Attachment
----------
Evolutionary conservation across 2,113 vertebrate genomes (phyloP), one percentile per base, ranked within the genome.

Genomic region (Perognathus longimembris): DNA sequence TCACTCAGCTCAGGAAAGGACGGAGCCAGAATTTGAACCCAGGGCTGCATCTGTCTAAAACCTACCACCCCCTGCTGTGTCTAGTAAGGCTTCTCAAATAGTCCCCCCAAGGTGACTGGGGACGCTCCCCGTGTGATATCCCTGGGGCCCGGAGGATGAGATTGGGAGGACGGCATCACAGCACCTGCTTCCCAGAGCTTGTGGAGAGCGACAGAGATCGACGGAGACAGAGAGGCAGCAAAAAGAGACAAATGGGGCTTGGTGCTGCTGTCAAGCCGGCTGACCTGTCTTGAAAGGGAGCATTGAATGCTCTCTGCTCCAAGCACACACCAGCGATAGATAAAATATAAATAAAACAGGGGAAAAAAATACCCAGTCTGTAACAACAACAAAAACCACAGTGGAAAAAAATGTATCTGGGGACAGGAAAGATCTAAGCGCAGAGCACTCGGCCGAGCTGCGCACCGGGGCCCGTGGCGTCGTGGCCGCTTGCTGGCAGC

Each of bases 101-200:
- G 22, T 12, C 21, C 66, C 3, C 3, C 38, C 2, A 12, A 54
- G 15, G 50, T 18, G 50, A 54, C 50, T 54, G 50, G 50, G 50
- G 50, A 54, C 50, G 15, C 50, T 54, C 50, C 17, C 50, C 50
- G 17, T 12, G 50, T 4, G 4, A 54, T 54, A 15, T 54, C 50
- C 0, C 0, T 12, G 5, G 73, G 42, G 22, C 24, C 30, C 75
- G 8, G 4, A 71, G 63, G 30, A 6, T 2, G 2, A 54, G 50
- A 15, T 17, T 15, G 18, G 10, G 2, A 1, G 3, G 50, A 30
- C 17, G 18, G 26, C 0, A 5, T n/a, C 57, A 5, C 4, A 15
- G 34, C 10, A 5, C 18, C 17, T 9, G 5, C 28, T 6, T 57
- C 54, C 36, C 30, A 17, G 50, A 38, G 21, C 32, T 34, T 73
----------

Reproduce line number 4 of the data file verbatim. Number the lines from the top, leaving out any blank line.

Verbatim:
- G 22, T 12, C 21, C 66, C 3, C 3, C 38, C 2, A 12, A 54